On Saturday night, some 6,000 people gathered on the Prospect Park Bandshell’s grassy knoll and waited to be beamed up into space. Via Google Cardboard VR headsets, they would float through the Orion Nebula, a Milky Way star cluster more than 1,000 light years away. As they floated, they would listen to a Norwegian string orchestra, a choir of 100 and two Metropolitan Opera stars singing about the parallel life cycles of stars and humans.
This was the Hubble Cantata, a staggeringly ambitious work that attempted to bring the cosmos down to Brooklyn and make sweaty crowds bordered by beer tents and porta-potties feel like astronauts. Part of the BRIC Celebrate Brooklyn! concert series, the event fused music by composer Paola Prestini with astrophysics and a finale in virtual reality.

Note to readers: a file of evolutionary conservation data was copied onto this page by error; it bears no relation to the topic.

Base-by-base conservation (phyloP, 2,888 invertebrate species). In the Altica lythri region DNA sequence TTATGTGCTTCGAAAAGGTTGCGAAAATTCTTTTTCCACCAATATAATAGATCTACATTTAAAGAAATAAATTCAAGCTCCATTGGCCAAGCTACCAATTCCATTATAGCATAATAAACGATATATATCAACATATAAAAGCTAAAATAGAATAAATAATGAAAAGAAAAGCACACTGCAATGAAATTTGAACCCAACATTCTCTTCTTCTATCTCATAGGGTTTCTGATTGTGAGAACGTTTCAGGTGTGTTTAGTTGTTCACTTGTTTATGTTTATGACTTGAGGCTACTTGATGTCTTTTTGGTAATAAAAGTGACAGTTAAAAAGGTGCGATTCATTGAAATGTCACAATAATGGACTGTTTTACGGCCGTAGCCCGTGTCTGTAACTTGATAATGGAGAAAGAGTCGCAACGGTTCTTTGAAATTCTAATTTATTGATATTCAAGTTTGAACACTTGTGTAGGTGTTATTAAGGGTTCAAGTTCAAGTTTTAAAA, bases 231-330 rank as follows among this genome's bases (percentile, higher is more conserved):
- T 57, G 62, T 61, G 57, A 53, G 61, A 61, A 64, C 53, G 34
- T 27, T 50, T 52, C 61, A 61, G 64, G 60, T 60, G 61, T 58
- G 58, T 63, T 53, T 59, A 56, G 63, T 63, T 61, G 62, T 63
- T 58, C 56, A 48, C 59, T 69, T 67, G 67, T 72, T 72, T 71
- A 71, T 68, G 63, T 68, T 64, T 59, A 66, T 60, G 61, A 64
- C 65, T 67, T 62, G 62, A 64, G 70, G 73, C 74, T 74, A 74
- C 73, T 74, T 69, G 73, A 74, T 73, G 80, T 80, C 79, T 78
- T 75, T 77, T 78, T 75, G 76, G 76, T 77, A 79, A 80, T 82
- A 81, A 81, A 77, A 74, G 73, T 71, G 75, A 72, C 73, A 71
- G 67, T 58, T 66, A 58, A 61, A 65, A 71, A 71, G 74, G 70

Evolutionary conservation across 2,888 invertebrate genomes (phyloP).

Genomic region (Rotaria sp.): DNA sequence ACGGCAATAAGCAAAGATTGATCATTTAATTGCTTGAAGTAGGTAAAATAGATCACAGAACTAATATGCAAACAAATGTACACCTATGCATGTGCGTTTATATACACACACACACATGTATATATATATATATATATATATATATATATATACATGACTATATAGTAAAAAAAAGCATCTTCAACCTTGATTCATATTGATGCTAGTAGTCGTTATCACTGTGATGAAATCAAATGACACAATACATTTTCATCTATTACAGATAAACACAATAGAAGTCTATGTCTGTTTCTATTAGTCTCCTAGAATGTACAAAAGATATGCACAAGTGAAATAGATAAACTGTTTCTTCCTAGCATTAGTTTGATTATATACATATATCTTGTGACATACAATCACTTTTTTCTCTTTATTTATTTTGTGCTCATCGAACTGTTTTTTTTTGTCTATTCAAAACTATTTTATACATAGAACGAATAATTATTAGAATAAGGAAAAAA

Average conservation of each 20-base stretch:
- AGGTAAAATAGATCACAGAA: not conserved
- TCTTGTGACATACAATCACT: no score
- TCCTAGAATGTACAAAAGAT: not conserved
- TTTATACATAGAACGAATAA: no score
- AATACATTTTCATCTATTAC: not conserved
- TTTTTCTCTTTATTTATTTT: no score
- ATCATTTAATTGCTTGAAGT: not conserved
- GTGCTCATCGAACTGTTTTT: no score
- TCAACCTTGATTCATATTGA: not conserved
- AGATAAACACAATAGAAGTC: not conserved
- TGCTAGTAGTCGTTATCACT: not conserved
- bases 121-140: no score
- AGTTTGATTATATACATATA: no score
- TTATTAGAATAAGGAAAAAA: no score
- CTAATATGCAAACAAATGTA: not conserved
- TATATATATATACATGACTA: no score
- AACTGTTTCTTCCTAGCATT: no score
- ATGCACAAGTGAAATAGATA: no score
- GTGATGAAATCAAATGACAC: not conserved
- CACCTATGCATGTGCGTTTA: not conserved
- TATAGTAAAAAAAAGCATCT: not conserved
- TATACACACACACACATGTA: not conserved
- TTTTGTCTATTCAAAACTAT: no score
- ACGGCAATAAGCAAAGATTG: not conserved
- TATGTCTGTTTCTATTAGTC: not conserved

Prestini’s operatic score, with a libretto by Royce Vavrek, did not encourage the “astronauts,” as the MC called the audience, to sit back, relax, and enjoy the flight: Instead, it was a thundering opus that obliquely told the story of a woman losing her child and committing suicide. The 20-person orchestra was silhouetted behind a translucent screen projected with Sasha Arutyunova’s ghostly black-and-white photographs of a couple in despair, hands forming shadow puppets, and a glowing pregnant belly. This human tragedy was framed by a parallel narrative charting the birth, life, and death of a star, narrated by the Hubble’s lead astrophysicist, Dr. Mario Livio.